There is still a case for sending in the DTI; COMMENT
Wednesday 18 December 1996
The use of DTI inspectors was never intended to be an aid to the successful prosecution of those charged with breaking the law. However, it became so as the ever-zealous Michael Howard piloted the Financial Services Act onto the statute books. Instead, the purpose of DTI investigations was to serve as post-mortems and get to the bottom of some murky affairs. Hence their powers to compel witnesses to give evidence under pain of imprisonment which lay behind Mr Saunders appeal to the court.
These powers have now been conferred on the Serious Fraud Office for the purposes of pursuing prosecutions But that does not alter the need to retain DTI inspectors. So far, 111 reports by DTI inspectors have been published and although we still await two of the most interesting - those into the Maxwell scandal and the Guinness affair itself - publication serves a public service. It is one of the few, unvarnished ways of getting at the truth behind corporate failure and one of the best means of informing practice and law to prevent future re-occurrences.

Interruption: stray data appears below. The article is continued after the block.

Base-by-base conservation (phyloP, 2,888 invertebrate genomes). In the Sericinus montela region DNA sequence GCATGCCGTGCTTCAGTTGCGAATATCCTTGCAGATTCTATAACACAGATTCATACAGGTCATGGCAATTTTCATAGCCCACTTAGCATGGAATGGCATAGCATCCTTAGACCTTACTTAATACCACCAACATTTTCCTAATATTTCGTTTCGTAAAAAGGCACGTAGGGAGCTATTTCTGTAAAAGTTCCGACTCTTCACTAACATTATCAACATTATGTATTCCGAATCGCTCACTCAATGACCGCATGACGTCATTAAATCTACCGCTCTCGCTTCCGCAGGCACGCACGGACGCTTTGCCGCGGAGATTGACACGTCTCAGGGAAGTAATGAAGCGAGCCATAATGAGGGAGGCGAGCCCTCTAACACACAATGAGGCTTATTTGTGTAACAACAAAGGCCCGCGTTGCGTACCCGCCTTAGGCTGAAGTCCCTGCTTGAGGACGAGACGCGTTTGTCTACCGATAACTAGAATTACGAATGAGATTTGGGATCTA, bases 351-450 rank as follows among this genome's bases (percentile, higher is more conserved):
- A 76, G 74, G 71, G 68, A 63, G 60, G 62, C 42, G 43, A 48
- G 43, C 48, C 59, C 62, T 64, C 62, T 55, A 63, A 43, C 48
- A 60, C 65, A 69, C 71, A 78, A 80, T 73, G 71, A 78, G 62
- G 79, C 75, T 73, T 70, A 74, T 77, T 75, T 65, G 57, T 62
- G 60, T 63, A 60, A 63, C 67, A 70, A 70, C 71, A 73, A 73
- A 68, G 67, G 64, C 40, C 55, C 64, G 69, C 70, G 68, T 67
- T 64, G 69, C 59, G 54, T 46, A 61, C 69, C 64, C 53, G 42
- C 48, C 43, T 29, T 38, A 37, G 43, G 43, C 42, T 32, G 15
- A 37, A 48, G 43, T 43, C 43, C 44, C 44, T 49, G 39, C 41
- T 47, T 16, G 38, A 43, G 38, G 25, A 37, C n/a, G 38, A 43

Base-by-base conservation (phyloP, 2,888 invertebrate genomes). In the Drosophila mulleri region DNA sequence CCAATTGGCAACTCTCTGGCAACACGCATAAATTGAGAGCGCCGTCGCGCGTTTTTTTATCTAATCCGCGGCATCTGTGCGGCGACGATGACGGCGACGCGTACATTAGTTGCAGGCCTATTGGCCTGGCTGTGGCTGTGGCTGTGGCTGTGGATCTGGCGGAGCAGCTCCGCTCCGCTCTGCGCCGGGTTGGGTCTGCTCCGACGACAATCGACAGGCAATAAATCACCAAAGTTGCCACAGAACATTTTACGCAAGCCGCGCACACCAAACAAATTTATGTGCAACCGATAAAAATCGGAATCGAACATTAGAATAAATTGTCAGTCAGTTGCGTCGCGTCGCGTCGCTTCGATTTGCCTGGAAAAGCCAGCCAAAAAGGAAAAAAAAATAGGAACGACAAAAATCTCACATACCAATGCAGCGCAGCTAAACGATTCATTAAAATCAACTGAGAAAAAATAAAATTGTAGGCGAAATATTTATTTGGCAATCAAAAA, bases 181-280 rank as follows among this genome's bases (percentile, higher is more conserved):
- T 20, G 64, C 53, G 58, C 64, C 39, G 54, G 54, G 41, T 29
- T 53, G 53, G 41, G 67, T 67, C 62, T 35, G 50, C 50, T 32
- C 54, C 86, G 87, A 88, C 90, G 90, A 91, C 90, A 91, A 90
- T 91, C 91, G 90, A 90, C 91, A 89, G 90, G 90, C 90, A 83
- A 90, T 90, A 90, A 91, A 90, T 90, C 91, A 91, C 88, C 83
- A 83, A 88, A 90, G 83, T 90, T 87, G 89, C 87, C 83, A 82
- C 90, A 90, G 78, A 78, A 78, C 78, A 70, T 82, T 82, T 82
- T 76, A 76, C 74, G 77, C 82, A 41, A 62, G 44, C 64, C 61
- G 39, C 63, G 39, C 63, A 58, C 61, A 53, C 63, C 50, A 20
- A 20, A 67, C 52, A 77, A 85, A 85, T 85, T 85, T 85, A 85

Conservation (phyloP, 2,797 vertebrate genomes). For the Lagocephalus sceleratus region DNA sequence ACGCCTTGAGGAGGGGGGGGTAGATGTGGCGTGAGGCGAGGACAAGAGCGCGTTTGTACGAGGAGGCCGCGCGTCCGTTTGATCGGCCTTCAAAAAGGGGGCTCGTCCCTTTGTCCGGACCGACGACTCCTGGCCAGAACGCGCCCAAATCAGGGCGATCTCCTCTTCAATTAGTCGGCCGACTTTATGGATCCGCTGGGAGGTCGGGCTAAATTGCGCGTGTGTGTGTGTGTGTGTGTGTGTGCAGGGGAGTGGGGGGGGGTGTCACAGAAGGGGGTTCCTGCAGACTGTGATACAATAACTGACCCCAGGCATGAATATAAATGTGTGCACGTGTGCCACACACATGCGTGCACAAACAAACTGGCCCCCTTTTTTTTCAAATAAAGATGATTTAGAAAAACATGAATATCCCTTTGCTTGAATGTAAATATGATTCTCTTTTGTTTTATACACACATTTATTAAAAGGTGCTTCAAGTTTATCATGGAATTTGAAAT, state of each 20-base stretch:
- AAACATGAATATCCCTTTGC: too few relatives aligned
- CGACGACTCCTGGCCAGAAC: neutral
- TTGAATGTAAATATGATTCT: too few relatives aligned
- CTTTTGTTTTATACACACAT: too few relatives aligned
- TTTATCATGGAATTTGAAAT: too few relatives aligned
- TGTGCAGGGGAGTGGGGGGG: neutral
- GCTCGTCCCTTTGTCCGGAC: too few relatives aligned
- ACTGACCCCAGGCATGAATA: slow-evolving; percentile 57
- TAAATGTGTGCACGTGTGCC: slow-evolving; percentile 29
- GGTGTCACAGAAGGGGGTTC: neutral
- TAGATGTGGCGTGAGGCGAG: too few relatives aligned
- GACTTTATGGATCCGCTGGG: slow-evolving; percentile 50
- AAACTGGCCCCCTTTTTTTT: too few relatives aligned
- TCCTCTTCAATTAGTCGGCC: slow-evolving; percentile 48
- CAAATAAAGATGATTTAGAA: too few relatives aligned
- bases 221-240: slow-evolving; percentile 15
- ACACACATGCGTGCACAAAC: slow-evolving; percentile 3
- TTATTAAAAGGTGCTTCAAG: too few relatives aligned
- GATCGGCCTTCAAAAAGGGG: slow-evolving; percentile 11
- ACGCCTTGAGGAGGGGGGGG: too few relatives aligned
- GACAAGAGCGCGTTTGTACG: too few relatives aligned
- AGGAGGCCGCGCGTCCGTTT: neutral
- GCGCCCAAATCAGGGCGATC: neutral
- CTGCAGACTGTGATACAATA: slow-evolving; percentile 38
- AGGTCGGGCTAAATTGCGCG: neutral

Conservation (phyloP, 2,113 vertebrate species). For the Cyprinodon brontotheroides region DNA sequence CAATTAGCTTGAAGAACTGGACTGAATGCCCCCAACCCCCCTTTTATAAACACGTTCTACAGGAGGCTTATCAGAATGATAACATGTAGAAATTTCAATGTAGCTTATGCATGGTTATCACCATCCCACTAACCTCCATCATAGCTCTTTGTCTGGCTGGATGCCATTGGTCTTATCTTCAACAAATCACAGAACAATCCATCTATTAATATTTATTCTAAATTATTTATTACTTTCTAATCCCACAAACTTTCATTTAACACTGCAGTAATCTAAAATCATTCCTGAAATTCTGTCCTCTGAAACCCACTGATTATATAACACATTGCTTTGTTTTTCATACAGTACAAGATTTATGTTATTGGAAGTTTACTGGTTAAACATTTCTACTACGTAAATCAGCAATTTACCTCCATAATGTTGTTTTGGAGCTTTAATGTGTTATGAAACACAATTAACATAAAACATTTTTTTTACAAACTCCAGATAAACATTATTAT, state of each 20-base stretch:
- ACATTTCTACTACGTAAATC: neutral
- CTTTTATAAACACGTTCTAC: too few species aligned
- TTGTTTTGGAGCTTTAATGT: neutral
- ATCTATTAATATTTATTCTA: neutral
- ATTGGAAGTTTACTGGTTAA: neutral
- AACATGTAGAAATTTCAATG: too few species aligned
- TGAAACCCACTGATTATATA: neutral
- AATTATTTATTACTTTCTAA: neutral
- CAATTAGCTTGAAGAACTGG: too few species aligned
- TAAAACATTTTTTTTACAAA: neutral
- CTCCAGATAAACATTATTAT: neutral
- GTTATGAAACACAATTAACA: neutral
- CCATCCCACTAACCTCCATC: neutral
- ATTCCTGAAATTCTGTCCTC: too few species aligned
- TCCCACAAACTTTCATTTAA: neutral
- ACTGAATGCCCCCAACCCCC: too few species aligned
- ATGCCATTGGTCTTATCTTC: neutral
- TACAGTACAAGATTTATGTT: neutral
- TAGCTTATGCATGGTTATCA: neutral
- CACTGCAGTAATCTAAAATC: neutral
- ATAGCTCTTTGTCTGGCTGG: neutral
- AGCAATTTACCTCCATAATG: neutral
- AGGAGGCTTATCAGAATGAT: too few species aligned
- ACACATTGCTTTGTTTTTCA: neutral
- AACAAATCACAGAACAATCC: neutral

Save for the Bank of England's self-serving report on the Barings fiasco, we will probably never definitively know who was to blame for the collapse of Britain's oldest merchant bank. Likewise, in the absence of DTI inspectors, we may never get to the bottom of the Morgan Grenfell scandal, even if the SFO does decide to proceed.
In the Guinness case the European Court may have ruled that the use to which DTI inspectors evidence was put denied Mr Saunders a fair trial. But that does not detract from the important role they should continue to play.
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